One of my biggest disappointments this winter has been the infrequency of hiking trips. In the spirit of purposeful redirection of my priorities as I transition from “workaholic , perfectionist, slave driver” to ” recovering, workaholic, perfectionist, slave driver” I decided that one hiking trip per month from December to March would be appropriate.

By the time March arrived, I had only one trip under my belt and the window was closing.

If I was going to score a uniquely meaningful adventure to remember the winter of ’16-’17, this last trip needed to be epic.
It began on a Thursday morning around 11:00 AM. Lance, a good friend who has sufficient fitness, curiosity, and moxie to join me for a short hiking expedition, arrived In McIntire from his home in Kalona Iowa a three hour drive to the south east. Our flight to Phoenix was leaving Minneapolis at 2:50 PM so we had plenty of time to stop in Rochester for my gear and have lunch on the way.

At 7:30 PM Arizona time, we were studying the menu at Charro Steakhouse in downtown Tucson and planning our desert itinerary.

Despite our enduring friendship, Lance and I are very different. He the prudent, tradition honoring, conservative voting, risk avoiding, nice guy. And then there was me.

Like I said, we are very different.

To avoid over exposing Lance to too much of a good thing and knowing his appetite for mileage was not as gluttonous as mine, it seemed safe to assume two days of hiking would be a sufficient introduction. He would hike with me Friday and Saturday, then take Sunday off so I could could hike at my own pace.

Both days went well and on the drive back to Phoenix Saturday afternoon, I could tell he genuinely enjoyed the experience.

I left Lance off at his cousins place in Queen Creek. I drove to my parents winter home, just 15 minutes away, which would be the launching pad for my Sunday hike.  Mom and Dad treated me to supper at a local bar and grill before we called it a night.

My alarm went off at 5:40 the next morning and I was out the door with a loaded Camelback  before six. Being a creature of habit, the nest two things on my list were a McDonalds oatmeal and a “Grande, dark roast, no room.” For some reason Siri was not very cooperative  and the GDRNR took a little longer to find than anticipated. I arrived at the Peralta Trailhead about 7;15, just missing sunrise.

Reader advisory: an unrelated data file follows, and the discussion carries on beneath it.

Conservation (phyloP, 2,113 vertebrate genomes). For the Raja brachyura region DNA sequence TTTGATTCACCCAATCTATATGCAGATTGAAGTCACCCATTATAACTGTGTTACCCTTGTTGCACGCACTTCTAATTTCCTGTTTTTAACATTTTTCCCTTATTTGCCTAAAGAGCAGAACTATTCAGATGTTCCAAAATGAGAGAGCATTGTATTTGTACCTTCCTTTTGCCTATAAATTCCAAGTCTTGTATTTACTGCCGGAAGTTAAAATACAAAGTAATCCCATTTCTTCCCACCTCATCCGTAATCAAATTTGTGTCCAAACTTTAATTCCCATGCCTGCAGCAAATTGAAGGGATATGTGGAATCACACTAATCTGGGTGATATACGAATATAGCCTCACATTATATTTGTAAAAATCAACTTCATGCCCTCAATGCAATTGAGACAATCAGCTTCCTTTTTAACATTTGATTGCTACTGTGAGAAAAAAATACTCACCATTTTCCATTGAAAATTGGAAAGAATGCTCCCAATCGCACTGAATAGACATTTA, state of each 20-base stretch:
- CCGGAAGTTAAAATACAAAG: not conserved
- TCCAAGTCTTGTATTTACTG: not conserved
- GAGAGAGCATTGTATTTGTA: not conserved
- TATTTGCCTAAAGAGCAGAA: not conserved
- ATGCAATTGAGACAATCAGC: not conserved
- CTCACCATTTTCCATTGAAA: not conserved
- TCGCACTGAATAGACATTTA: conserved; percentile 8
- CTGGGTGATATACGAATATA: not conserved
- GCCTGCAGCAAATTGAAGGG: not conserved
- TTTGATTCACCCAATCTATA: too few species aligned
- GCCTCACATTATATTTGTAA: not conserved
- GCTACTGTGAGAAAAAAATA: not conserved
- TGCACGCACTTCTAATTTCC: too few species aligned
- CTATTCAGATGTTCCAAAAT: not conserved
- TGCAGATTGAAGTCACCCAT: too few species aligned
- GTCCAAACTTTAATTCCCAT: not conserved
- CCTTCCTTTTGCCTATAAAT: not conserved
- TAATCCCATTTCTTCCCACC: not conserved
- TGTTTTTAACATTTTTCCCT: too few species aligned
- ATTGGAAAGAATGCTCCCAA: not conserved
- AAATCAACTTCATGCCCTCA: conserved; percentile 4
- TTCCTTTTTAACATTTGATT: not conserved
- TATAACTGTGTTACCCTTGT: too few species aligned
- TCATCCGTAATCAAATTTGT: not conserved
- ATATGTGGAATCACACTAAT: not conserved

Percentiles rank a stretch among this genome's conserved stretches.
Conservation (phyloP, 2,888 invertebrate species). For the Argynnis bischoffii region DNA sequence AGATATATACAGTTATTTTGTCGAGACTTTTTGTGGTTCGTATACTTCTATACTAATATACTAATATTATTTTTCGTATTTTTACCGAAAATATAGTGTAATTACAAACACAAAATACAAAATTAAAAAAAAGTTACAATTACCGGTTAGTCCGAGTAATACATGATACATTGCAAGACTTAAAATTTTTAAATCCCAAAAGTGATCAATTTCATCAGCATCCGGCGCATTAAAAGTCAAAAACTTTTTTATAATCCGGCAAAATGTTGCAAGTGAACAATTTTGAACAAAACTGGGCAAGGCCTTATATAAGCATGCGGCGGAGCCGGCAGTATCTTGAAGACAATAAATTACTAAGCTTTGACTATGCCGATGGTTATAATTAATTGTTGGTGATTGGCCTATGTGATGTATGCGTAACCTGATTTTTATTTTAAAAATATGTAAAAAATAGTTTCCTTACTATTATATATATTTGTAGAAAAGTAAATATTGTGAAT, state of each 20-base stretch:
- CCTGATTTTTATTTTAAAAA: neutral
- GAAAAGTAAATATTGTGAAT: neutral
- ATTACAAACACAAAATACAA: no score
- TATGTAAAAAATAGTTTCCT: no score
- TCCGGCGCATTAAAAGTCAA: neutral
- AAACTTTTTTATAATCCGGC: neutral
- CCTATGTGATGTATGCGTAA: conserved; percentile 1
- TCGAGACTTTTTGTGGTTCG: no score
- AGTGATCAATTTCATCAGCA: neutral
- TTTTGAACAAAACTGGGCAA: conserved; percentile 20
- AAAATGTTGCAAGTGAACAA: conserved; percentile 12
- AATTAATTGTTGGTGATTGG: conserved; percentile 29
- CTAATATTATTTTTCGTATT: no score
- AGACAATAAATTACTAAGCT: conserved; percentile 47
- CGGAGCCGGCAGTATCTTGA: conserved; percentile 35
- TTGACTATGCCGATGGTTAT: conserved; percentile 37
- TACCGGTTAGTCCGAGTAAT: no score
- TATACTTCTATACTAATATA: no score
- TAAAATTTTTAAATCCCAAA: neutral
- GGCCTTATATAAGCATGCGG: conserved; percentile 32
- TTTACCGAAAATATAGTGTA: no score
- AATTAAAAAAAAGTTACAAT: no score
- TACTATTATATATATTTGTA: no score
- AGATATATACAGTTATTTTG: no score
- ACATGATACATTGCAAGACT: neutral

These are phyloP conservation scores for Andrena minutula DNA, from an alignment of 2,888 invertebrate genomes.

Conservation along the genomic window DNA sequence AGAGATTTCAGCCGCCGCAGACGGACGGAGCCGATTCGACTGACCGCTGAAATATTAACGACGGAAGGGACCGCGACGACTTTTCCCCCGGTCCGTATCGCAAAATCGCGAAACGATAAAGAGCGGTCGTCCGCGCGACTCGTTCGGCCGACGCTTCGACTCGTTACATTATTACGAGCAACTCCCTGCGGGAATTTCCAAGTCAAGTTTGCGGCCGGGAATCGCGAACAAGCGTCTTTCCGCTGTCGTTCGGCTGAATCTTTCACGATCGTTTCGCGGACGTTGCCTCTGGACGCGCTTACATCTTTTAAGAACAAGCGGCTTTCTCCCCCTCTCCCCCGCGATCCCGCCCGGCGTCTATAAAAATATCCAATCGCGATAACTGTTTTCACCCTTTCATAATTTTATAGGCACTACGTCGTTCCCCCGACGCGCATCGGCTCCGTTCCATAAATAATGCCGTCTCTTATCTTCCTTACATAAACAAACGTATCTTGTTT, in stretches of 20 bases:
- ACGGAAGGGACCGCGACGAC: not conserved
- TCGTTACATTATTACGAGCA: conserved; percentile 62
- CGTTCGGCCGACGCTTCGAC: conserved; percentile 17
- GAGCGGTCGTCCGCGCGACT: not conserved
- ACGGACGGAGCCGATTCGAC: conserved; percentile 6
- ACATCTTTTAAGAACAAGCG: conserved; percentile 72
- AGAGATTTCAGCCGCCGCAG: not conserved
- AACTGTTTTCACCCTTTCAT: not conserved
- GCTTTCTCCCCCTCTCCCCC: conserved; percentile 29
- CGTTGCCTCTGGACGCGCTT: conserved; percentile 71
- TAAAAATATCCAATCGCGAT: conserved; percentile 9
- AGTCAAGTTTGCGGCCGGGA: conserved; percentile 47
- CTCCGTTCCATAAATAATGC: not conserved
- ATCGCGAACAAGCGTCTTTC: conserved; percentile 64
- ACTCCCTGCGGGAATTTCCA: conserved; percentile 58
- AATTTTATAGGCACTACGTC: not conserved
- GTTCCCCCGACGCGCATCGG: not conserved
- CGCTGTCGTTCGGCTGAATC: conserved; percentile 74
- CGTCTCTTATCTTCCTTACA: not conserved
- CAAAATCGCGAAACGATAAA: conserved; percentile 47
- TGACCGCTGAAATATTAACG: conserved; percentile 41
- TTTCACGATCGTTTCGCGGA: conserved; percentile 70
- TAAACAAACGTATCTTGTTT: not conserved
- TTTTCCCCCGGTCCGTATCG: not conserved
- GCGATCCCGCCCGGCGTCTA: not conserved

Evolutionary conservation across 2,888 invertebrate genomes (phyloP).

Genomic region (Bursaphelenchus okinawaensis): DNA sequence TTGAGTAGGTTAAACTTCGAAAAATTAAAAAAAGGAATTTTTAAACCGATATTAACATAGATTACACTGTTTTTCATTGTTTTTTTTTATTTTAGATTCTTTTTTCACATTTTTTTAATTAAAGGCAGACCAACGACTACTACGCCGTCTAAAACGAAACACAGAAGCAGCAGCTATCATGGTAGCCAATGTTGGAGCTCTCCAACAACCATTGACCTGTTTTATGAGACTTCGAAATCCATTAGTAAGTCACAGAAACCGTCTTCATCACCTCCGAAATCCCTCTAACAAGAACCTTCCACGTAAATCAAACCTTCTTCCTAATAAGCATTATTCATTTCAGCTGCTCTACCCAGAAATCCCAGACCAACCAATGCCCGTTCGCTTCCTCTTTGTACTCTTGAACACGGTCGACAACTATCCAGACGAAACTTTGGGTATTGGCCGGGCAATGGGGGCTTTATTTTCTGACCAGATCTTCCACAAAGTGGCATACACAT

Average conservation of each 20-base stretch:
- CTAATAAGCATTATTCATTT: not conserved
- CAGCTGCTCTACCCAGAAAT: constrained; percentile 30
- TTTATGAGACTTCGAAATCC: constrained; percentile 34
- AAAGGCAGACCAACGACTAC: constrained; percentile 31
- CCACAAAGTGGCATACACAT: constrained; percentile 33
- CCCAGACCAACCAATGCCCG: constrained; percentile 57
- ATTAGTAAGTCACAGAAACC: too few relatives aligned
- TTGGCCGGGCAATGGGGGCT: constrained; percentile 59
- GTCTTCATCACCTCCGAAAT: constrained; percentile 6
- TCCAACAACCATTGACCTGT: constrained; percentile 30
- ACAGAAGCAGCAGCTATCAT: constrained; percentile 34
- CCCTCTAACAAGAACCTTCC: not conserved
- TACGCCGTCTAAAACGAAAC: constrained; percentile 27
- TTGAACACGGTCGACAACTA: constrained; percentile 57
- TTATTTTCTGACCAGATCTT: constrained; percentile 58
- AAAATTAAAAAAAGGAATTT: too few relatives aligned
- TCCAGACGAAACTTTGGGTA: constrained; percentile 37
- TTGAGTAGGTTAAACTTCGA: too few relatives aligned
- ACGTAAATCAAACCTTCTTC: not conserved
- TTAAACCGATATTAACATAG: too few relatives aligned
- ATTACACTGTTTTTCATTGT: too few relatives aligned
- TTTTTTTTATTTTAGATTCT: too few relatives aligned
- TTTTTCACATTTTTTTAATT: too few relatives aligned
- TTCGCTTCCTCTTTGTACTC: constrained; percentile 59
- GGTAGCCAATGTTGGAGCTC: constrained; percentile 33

I took a quick look at the trail map mounted near the parking lot and chose a 13 mile loop which I guessed would be relatively un-populated.

About thirty minutes into my hike, I met one hiker already returning to the parking lot. Obviously she did not have trouble finding her oatmeal and coffee.

I was slightly perturbed that I was not wearing my trusty Timex Iron Man watch. I was sure I left it in the car the night before but I was not able to find it this morning. This $25 watch has been my hiking companion for over ten years and we have been through a lot. I like to say I am not superstitious, but I have to admit the value of the watch is mostly psychological.

As the sun started to rise, it occurred to me the desert looked different. Along the trail there were bunches of sedge-like grass, dark green and lush. Glancing around, I realized the abundance of wild flowers, purple, yellow, and white, more numerous and vibrant than I had ever seen.

Poppy’s, Desert Dandelions, Verbena, and Brittlebrush occupied gaps between the yucca and saguaro with mathematical symmetry. Several varieties of shrubs, similar in appearance to thistle and milkweed, filled the remaining spaces.

While I was accustomed to the dull, waxey green reflection of saguaro offering a mild contrast to the brown desert canvas, this was an unexpected profusion of colors.

It was about 45 minutes before I met another hiker and learned this phenomenon was causing much excitement among the hiking community.

Due to the unusually heavy and persistent rainfall the desert received this winter, it was experiencing a rare “Superbloom.” Recent tendencies for journalists and politicians to exaggerate aside, “Superbloom” was not hyperbole.

For the next 3 hours, every group of hikers I met were quick to mention the “Bloom.” Many said they had heard about it and altered their plans to come to the desert.  I was wrong about choosing a path less traveled, but it was inspiring to encounter others who shared my appreciation for the beauty and miracle of nature. The  joy in the faces of passing hikers was unmistakable.

I ceased counting applicable axioms when I ran out of digits.  The virtue of persistence, inevitability of change, necessity for diversity, natures infinite adaptability, her unstoppable will to survive, adversity makes you resilient, beauty is in the eye of the beholder, the future belongs to the efficient………

You get the point.

As I drove back to Mom and Dads place to clean up before meeting Lance with friends for a late afternoon celebration before catching a mid night red eye, I concluded I had just hiked the shortest 13 miles I ever covered.

And thanks to an unseasonably wet winter in Arizona, the 2017 hiking season would be one to remember.

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